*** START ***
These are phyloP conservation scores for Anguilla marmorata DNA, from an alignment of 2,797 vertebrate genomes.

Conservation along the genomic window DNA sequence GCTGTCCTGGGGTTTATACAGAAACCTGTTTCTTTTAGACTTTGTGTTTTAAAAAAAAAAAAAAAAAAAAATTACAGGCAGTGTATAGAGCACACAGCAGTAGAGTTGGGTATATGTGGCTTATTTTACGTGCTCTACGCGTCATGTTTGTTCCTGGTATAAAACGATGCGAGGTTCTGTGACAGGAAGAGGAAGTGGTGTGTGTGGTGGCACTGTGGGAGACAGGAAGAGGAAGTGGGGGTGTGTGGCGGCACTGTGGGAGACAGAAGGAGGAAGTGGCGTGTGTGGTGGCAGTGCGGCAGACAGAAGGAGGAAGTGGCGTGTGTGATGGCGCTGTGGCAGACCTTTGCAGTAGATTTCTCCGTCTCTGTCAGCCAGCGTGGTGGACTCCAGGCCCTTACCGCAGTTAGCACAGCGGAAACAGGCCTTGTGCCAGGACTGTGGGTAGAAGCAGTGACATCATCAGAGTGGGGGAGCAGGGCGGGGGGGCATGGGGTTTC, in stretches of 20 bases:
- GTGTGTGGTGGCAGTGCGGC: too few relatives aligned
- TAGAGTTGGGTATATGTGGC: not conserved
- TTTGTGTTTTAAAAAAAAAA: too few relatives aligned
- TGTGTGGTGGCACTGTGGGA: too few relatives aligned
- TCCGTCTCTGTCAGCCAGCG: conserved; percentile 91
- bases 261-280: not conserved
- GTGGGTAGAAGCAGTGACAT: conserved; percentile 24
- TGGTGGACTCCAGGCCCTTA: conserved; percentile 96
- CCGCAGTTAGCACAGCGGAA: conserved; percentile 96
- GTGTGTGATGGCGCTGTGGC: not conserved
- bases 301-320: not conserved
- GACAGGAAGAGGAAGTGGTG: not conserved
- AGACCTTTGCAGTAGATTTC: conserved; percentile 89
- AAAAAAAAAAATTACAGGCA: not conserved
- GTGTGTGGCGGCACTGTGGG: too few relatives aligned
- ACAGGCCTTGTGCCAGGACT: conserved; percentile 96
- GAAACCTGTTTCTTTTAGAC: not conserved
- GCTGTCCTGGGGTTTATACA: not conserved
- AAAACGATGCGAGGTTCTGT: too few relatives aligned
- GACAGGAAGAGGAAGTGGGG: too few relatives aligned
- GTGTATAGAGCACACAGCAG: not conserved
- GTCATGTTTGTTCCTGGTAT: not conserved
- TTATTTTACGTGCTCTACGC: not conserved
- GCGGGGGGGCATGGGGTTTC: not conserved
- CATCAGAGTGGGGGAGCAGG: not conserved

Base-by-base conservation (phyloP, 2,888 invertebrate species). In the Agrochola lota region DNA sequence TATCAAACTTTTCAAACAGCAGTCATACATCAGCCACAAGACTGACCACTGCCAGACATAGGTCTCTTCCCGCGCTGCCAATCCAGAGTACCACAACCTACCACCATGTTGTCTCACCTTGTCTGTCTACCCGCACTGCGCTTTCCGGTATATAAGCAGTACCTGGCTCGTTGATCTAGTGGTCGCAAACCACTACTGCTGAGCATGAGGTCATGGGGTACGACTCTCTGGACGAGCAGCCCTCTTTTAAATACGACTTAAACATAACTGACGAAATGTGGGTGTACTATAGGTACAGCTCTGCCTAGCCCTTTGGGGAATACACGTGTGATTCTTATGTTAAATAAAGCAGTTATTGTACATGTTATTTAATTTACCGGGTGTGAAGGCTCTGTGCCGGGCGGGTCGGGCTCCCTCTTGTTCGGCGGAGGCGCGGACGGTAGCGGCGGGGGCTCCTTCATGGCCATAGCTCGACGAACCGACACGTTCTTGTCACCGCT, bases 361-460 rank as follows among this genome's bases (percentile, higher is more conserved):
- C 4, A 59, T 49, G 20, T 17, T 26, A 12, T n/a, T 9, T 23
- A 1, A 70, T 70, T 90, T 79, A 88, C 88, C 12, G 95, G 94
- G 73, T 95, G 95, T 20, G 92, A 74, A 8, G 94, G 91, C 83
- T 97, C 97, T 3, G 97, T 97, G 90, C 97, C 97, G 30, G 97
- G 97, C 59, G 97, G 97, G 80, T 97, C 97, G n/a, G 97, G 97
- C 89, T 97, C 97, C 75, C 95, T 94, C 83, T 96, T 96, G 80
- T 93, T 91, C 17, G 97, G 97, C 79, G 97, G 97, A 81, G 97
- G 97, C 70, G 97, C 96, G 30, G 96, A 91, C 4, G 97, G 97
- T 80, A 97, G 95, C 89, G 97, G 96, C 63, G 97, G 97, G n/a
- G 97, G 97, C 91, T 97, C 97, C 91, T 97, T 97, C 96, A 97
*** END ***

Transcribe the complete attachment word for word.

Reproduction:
These are phyloP conservation scores for Anguilla marmorata DNA, from an alignment of 2,797 vertebrate genomes.

Conservation along the genomic window DNA sequence GCTGTCCTGGGGTTTATACAGAAACCTGTTTCTTTTAGACTTTGTGTTTTAAAAAAAAAAAAAAAAAAAAATTACAGGCAGTGTATAGAGCACACAGCAGTAGAGTTGGGTATATGTGGCTTATTTTACGTGCTCTACGCGTCATGTTTGTTCCTGGTATAAAACGATGCGAGGTTCTGTGACAGGAAGAGGAAGTGGTGTGTGTGGTGGCACTGTGGGAGACAGGAAGAGGAAGTGGGGGTGTGTGGCGGCACTGTGGGAGACAGAAGGAGGAAGTGGCGTGTGTGGTGGCAGTGCGGCAGACAGAAGGAGGAAGTGGCGTGTGTGATGGCGCTGTGGCAGACCTTTGCAGTAGATTTCTCCGTCTCTGTCAGCCAGCGTGGTGGACTCCAGGCCCTTACCGCAGTTAGCACAGCGGAAACAGGCCTTGTGCCAGGACTGTGGGTAGAAGCAGTGACATCATCAGAGTGGGGGAGCAGGGCGGGGGGGCATGGGGTTTC, in stretches of 20 bases:
- GTGTGTGGTGGCAGTGCGGC: too few relatives aligned
- TAGAGTTGGGTATATGTGGC: not conserved
- TTTGTGTTTTAAAAAAAAAA: too few relatives aligned
- TGTGTGGTGGCACTGTGGGA: too few relatives aligned
- TCCGTCTCTGTCAGCCAGCG: conserved; percentile 91
- bases 261-280: not conserved
- GTGGGTAGAAGCAGTGACAT: conserved; percentile 24
- TGGTGGACTCCAGGCCCTTA: conserved; percentile 96
- CCGCAGTTAGCACAGCGGAA: conserved; percentile 96
- GTGTGTGATGGCGCTGTGGC: not conserved
- bases 301-320: not conserved
- GACAGGAAGAGGAAGTGGTG: not conserved
- AGACCTTTGCAGTAGATTTC: conserved; percentile 89
- AAAAAAAAAAATTACAGGCA: not conserved
- GTGTGTGGCGGCACTGTGGG: too few relatives aligned
- ACAGGCCTTGTGCCAGGACT: conserved; percentile 96
- GAAACCTGTTTCTTTTAGAC: not conserved
- GCTGTCCTGGGGTTTATACA: not conserved
- AAAACGATGCGAGGTTCTGT: too few relatives aligned
- GACAGGAAGAGGAAGTGGGG: too few relatives aligned
- GTGTATAGAGCACACAGCAG: not conserved
- GTCATGTTTGTTCCTGGTAT: not conserved
- TTATTTTACGTGCTCTACGC: not conserved
- GCGGGGGGGCATGGGGTTTC: not conserved
- CATCAGAGTGGGGGAGCAGG: not conserved

Base-by-base conservation (phyloP, 2,888 invertebrate species). In the Agrochola lota region DNA sequence TATCAAACTTTTCAAACAGCAGTCATACATCAGCCACAAGACTGACCACTGCCAGACATAGGTCTCTTCCCGCGCTGCCAATCCAGAGTACCACAACCTACCACCATGTTGTCTCACCTTGTCTGTCTACCCGCACTGCGCTTTCCGGTATATAAGCAGTACCTGGCTCGTTGATCTAGTGGTCGCAAACCACTACTGCTGAGCATGAGGTCATGGGGTACGACTCTCTGGACGAGCAGCCCTCTTTTAAATACGACTTAAACATAACTGACGAAATGTGGGTGTACTATAGGTACAGCTCTGCCTAGCCCTTTGGGGAATACACGTGTGATTCTTATGTTAAATAAAGCAGTTATTGTACATGTTATTTAATTTACCGGGTGTGAAGGCTCTGTGCCGGGCGGGTCGGGCTCCCTCTTGTTCGGCGGAGGCGCGGACGGTAGCGGCGGGGGCTCCTTCATGGCCATAGCTCGACGAACCGACACGTTCTTGTCACCGCT, bases 361-460 rank as follows among this genome's bases (percentile, higher is more conserved):
- C 4, A 59, T 49, G 20, T 17, T 26, A 12, T n/a, T 9, T 23
- A 1, A 70, T 70, T 90, T 79, A 88, C 88, C 12, G 95, G 94
- G 73, T 95, G 95, T 20, G 92, A 74, A 8, G 94, G 91, C 83
- T 97, C 97, T 3, G 97, T 97, G 90, C 97, C 97, G 30, G 97
- G 97, C 59, G 97, G 97, G 80, T 97, C 97, G n/a, G 97, G 97
- C 89, T 97, C 97, C 75, C 95, T 94, C 83, T 96, T 96, G 80
- T 93, T 91, C 17, G 97, G 97, C 79, G 97, G 97, A 81, G 97
- G 97, C 70, G 97, C 96, G 30, G 96, A 91, C 4, G 97, G 97
- T 80, A 97, G 95, C 89, G 97, G 96, C 63, G 97, G 97, G n/a
- G 97, G 97, C 91, T 97, C 97, C 91, T 97, T 97, C 96, A 97